Introduction Part 2: Sulūk as Sufism

In: The Journeys of a Taymiyyan Sufi
Arjan Post
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He who traveled during the darkness of night,
The stars he observed, his lamp he ignited
Until when guided by the moon’s light,
He looked for the morning and left the stars behind
Until when the darkness completely expired
He saw from the horizon: morning’s come in sight
So lamps, stars, and moon, all he left behind
While he waited for the radiance to shine
Poem on sulūk, ʿImād al-Dīn Aḥmad al-Wāsiṭī613

The second half of the present book, consisting of chapters 4 and 5, aims to provide a comprehensive overview of al-Wāsiṭī’s interpretation of Sufism. For this endeavor I have studied all his writings that have been available to me.614 It must be mentioned that, while the vast majority of these deal with taṣawwuf, there are a few titles that are concerned with either traditionalist theology or the Prophethood of Muḥammad. Nonetheless, as will become apparent in chapter 4, even these two topics have a direct relationship to his vision of Sufism and have therefore been of relevance to the following study. So, if the previous chapter has not yet convincingly shown that al-Wāsiṭī’s main role in the Taymiyyan circle was that of a Sufi guide on the spiritual way, then his corpus clearly attests to that fact. Before we proceed to investigate what it is that he taught his disciples, there remain a few clarifying remarks that ought to be made concerning some of the particularities of the style he maintains throughout his writings.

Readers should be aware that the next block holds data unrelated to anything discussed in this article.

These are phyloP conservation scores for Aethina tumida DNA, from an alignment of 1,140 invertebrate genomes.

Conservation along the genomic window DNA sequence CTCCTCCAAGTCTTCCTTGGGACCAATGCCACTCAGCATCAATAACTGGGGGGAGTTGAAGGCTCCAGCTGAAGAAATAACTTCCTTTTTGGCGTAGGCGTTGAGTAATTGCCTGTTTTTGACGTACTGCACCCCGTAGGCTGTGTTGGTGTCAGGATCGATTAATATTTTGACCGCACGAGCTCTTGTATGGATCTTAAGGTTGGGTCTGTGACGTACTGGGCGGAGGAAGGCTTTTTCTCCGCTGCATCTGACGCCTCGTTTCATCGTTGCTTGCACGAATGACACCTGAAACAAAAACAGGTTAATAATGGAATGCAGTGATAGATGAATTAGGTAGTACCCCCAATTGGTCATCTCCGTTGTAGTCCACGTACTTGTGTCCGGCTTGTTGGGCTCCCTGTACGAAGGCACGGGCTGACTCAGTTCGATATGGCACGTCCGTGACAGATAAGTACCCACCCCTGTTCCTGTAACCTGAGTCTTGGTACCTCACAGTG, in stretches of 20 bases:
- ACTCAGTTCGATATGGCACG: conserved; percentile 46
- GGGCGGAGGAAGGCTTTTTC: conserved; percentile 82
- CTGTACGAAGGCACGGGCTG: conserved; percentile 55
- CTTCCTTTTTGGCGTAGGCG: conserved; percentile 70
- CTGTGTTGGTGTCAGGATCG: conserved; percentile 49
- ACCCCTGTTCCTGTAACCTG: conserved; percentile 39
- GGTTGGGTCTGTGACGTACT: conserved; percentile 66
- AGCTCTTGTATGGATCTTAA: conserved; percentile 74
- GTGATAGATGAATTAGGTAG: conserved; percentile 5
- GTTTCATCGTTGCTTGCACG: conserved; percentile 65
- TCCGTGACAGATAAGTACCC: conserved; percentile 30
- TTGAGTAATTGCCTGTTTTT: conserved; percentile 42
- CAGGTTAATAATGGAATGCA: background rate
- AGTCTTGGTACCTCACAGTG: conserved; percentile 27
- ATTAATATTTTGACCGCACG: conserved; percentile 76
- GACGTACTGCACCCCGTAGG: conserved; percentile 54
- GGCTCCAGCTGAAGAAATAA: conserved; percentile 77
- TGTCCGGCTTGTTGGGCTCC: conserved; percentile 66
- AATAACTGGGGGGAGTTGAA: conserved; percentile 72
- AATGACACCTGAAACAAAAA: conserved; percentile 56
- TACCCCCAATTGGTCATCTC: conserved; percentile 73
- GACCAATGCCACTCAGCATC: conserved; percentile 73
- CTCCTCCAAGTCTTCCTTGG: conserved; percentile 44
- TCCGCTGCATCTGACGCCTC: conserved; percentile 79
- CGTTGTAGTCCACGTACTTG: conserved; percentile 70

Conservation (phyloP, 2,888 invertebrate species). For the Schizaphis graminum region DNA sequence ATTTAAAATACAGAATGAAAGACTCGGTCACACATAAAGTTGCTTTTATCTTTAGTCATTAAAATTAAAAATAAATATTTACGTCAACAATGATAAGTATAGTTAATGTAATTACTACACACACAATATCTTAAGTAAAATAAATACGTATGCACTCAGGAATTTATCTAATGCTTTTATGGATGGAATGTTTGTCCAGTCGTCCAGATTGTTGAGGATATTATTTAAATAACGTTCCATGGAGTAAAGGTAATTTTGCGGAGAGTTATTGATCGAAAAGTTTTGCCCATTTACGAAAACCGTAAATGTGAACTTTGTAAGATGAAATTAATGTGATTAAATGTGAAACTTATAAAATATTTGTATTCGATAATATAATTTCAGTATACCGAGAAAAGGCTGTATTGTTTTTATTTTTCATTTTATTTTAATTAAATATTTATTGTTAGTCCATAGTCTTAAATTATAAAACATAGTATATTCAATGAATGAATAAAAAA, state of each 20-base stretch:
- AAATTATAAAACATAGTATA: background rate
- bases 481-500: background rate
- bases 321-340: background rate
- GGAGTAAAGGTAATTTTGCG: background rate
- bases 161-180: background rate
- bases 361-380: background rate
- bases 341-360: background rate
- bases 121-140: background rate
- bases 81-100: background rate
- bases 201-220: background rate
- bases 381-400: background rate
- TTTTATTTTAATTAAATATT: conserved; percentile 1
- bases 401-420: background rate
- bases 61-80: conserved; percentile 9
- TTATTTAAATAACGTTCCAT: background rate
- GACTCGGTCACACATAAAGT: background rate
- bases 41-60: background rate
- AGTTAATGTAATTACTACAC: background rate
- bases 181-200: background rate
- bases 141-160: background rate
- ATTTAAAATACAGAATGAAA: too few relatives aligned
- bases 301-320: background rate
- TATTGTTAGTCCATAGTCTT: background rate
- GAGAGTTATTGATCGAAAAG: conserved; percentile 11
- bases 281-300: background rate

Here we must address briefly how he conceptualizes Sufism. For besides the fact that he only rarely uses the terms ‘taṣawwuf’ or ‘ṣūfī,’ he occasionally expresses severe criticism towards Sufis, even seemingly disassociating himself from them altogether on some occasions. Most often he names the discipline he is concerned with ‘al-sulūk,’ which may be rendered as the spiritual way, or path towards God, treaded by the sālik, the spiritual traveler. Sometimes he uses sayr as a synonym of sulūk, and sāʾir as a synonym of sālik. He understands sulūk as the effort to progress on the spiritual way by applying the method of the Prophetic way, with the goal to arrive unto God spiritually. When we look at what several medieval Muslim biographers say with respect to al-Wāsiṭī’s writings, we find that al-Dhahabī, Ibn Rajab, and Ibn Ḥajar al-ʿAsqalānī all state that they fall under the category of al-sulūk.615 Ibn Rajab even specifically categorizes them under the topic “al-sulūk al-atharī,” the traditionalist spiritual way, clearly to emphasize that al-Wāsiṭī’s method of spirituality was anchored in the school of the Ahl al-Ḥadīth.616 On that basis, it may be tempting to think that our Iraqi Sufi sought to distance himself from Sufism with the term sulūk. However, his Mīzān al-shuyūkh undisputedly proves that this was not the case, as he states therein that “the master of sulūk is the Sufi” (wa-shaykh sulūk huwa al-ṣūfī).617 He evidently viewed the sālik and the Sufi as one and the same. Why, we may then ask, does his work frequently display a degree of caution in presenting himself as a Sufi, and the discipline he teaches as Sufism?